Is Sea Moss Good For Diabetes?

Sea moss (Chondrus crispus) or Irish moss is a species of red algae or seaweed; it is not really a moss. This particular algae species grows abundantly on the coast of the Atlantic Ocean in Britain, Europe, and North America. Sea moss is known for its common use in food, but it also has a variety of nutritional benefits.

Is Sea Moss Good For Diabetes?

Sea moss sure does have tons of nutritional benefits, and one of those benefits is that it can improve blood sugar control, help lower your cholesterol, and reduce your risk of chronic diseases like diabetes and heart disease. So, basically, sea moss is good for diabetes since it is a condition caused by too much sugar in the blood (high blood glucose level).

One of the substances that is contained in sea moss is fucoxanthin. Studies have shown that fucoxanthin improves insulin resistance and ameliorates blood glucose levels through the down-regulation of adipocytokines related to insulin resistance in WAT and the up-regulation of glucose transporter 4 (GLUT4) in skeletal muscle.

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Sea moss contains nutrients like calcium, potassium, magnesium, and phosphorus, and these minerals also play major roles in bringing the blood sugar to an optimal level. Calcium is essential for insulin-mediated intracellular processes in insulin-responsive tissues such as skeletal muscle and adipose tissue.

Magnesium appears to help manage blood sugar levels among people with diabetes. Also, those who tend to consume less magnesium typically have poorer blood sugar regulation and a higher risk of type 2 diabetes than people who consume higher amounts. If your potassium levels are too low, your body may make less insulin. That could lead to a high blood sugar level.

Benefits of Sea Moss

Sea moss has many health benefits and is also seen as a superfood. The only negative study that has been reported pertains to a derivative of the moss, carrageenan. Carrageenan is a food additive that can be extracted from sea moss. Sea moss and carrageenan are not the same thing. Carrageenan is one active and concentrated component of the whole food that is Irish moss. There are definitely major and valid health concerns about carrageenan, but those arise when it gets transformed into substances, which are then mainly used in processed foods.

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We cannot judge the health of a whole food based on the unnaturally processed concentrations of its component parts. We cannot compare studies on isolated phytochemicals used in higher than natural or normal concentrations as grounds for avoiding a whole, unprocessed, naturally made food. The FDA recommends that people shouldn’t consume more than 225 micrograms of iodine daily. Since Irish moss is rich in iodine, you may want to be cautious when it comes to overeating it. Benefits of sea moss may include,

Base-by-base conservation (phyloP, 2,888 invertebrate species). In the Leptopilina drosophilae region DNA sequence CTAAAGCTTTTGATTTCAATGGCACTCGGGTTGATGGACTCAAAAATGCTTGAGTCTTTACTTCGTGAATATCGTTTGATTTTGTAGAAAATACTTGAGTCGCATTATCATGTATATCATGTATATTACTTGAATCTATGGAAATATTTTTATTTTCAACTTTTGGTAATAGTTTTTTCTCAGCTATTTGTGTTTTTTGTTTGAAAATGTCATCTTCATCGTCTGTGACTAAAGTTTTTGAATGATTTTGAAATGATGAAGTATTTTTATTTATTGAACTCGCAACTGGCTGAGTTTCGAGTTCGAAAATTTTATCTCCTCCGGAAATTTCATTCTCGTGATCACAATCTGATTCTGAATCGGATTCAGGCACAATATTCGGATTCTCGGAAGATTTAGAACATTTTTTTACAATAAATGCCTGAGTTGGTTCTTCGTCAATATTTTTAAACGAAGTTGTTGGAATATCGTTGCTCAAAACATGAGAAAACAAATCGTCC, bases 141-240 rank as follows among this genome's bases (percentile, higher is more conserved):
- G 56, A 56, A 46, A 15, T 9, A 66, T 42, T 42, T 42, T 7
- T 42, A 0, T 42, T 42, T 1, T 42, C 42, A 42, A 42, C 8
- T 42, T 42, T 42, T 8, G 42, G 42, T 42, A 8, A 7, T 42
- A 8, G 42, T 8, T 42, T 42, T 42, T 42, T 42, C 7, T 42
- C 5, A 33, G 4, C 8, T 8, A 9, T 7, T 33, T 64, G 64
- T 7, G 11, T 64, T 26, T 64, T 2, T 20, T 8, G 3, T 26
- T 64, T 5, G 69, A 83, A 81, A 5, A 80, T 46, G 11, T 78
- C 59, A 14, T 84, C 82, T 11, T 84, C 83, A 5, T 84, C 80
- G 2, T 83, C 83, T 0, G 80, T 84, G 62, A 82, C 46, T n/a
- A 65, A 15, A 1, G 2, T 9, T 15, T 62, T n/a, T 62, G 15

• Relieves Anemia. When the oxygen circulated in your body becomes very low, it results in low hemoglobin levels and a decrease in red blood cells.
  • Source of energy
  • Helps in Thyroid Disorders
  • relieves respiratory problems
  • Boosts Mental Health
  • Promotes Recovery
  • Improves skin health
  • Aids in Quick Digestion

What Are The Dangers Of Sea Moss?

Sea moss can be degraded to carrageenan, while carrageenan is degraded to poligeenan. Though there is no evidence to show that these degrading processes can occur in the body, we assume that some seaweed like sea moss can naturally contain poligeenan. Poligeenan can have health risks, which include,

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It can lead to inflammation

Poligeenan is an inflammatory substance and isn’t approved to be used as a food additive. It can lead to inflammation of the intestines, causing problems with nutrition absorption. This can also lead to discomfort and bloating over time. It may also be linked with colitis and symptoms of Crohn’s disease.

It may cause stomach ulcers

When consumed in large amounts, poligeenan has also been shown to cause stomach lesions and ulcers in animal studies. More poligeenan is generally associated with larger ulcers.

 

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